“Faint and quaint” is how I am starting to describe the initial panic and consternation of financial markets resulting from the UK’s decision to exit from the European Union (EU), aka Brexit. The S&P 500 (SPY) now logs new all-time highs as if nothing ever happened. Yet, a rapid consensus has grown around reducing forecasts for global growth as a result of Brexit. The International Monetary Fund (IMF) joined the chorus on July 19, 2016:
“As of June 22nd, we were…prepared to upgrade our 2016-2017 growth projections slightly. But Brexit has thrown a spanner in the works. The new WEO update gives our revised numbers compared to April when we were predicting 3.2 percent global growth of output in 2016, and 3.5 percent in 2017.
Today’s WEO update downgrades both of those numbers by .1 percentage point to 3.1 and 3.4 percent, respectively.”
This adjustment is minor of course. I still find it notable in that the IMF believes there will be any impact and that impact convinced them to reverse course on an economic upgrade.
The potential for global impact also appears in the statements of central banks. Last week, July 13th, the Bank of Canada slightly reduced its forecast of global growth while citing Brexit as a causal factor:
“…the results of the referendum in the United Kingdom have clouded the global outlook.
Governing Council carefully considered how best to incorporate the effects of the Brexit vote into the outlook. It is early days, and there will be a prolonged period of uncertainty as authorities work out how the United Kingdom will exit from the European Union. Governing Council decided to incorporate in the base case projection a 0.2 per cent reduction in the level of global GDP by the end of 2018. This reflects direct trade effects and some confidence effects on business investment. We are assuming that the Brexit process will proceed in an orderly fashion. Financial markets were resilient despite sharp adjustments in a wide range of global asset prices in the wake of the vote, and financial conditions are generally more accommodative.”
Two days before this statement, the S&P 500 (SPY) hit a new all-time high for the first time in about 14 months. At the same time, financial markets seemed to stick by bets on trouble ahead. Bond yields were at or near record lows, it took a political victory by Japanese Prime Minister Shinzo Abe to arrest finally the strong rally in the Japanese yen (FXY), and gold (GLD) was trading just off 28-month highs. This apparent conundrum motivated someone during the Bank of Canada’s press conference to ask Senior Deputy Governor Carolyn Wilkins and Governor Stephen S. Poloz for ideas on how to reconcile the mix of post-Brexit reactions in financial markets. The question focused in on stock markets versus gold and bonds. The question and then answer ran from the 17:35 mark to 22:00.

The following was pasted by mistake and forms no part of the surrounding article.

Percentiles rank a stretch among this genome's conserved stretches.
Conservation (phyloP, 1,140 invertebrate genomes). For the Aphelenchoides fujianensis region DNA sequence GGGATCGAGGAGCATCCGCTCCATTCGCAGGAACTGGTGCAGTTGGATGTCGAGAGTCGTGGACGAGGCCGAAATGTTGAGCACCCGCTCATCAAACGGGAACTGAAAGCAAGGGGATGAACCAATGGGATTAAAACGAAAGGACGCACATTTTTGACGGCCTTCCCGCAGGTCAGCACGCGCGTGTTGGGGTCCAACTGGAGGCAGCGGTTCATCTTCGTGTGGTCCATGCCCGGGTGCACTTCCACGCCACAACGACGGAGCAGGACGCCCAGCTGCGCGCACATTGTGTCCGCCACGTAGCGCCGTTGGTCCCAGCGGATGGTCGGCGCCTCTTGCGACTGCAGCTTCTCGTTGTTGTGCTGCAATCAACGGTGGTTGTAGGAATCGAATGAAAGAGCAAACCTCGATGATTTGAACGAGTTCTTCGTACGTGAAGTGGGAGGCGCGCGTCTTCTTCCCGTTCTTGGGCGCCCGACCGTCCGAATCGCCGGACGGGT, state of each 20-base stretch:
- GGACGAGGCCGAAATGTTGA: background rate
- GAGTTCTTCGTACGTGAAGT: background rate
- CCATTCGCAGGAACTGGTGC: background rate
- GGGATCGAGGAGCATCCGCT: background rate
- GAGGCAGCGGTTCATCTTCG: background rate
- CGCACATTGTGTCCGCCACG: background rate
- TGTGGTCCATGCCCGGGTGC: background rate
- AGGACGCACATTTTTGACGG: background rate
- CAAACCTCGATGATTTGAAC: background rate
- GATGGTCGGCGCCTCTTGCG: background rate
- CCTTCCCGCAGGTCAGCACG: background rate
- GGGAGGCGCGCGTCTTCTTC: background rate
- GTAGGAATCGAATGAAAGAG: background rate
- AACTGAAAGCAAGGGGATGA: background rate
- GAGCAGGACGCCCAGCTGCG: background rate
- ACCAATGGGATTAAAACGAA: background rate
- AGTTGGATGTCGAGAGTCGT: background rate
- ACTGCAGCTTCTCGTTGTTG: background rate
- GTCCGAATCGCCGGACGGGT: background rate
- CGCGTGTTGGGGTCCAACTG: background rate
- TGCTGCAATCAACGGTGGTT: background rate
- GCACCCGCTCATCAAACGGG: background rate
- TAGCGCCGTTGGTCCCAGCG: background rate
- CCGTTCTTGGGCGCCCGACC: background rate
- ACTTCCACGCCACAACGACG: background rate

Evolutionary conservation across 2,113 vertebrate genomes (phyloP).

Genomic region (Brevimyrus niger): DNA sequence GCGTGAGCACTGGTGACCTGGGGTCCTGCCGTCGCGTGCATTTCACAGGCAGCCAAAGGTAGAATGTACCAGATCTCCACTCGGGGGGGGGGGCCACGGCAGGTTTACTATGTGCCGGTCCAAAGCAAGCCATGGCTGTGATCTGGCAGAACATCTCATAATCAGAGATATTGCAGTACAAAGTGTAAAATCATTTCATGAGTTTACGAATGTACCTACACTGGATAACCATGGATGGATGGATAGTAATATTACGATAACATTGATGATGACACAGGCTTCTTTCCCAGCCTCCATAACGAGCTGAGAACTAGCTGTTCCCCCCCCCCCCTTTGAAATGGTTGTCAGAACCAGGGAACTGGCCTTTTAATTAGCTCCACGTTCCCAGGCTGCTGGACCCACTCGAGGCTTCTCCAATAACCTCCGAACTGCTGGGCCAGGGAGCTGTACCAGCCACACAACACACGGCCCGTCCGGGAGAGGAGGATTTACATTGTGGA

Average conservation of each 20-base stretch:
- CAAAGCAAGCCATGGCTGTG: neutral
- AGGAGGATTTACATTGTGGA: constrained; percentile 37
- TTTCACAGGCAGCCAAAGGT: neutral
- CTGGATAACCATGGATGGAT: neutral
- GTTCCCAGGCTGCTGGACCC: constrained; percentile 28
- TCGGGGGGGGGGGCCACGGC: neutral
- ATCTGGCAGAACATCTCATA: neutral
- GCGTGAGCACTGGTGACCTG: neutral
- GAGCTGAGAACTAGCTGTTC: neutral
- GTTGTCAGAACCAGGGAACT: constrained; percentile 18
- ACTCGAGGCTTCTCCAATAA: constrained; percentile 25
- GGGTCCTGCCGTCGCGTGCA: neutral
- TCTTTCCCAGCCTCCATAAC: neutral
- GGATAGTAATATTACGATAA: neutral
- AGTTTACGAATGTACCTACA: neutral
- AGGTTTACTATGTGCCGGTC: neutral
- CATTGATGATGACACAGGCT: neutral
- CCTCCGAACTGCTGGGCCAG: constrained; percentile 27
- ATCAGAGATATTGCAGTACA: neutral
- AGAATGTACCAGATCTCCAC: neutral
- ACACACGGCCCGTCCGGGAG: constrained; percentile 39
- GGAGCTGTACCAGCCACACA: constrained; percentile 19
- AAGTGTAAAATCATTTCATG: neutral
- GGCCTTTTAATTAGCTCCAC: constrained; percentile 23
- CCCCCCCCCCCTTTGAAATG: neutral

Presumably, low bond yields signal economic distress and elevated gold prices represent equal levels of market anxiety. Poloz’s attempt to reconcile and rationalize the mix of market reactions was instructive. I heard in Poloz’s sometimes rambling answer that there are parallel dynamics at work which can operate independently. Without saying it explicitly, Poloz described a situation where central banks have effectively driven a wedge between financial markets and economic uncertainty. The two are generally decoupled until a shock comes along to recouple the two. Poloz focused a lot on the impact of uncertainty and a lot less on the impact of central banks in distorting market reactions (no surprise there?). In other words, if you want to reconcile the various post-Brexit responses, don’t. Central banks have made it more and more difficult to do so! As you will see in Poloz’s response, he could only answer the conundrum with more conundrums…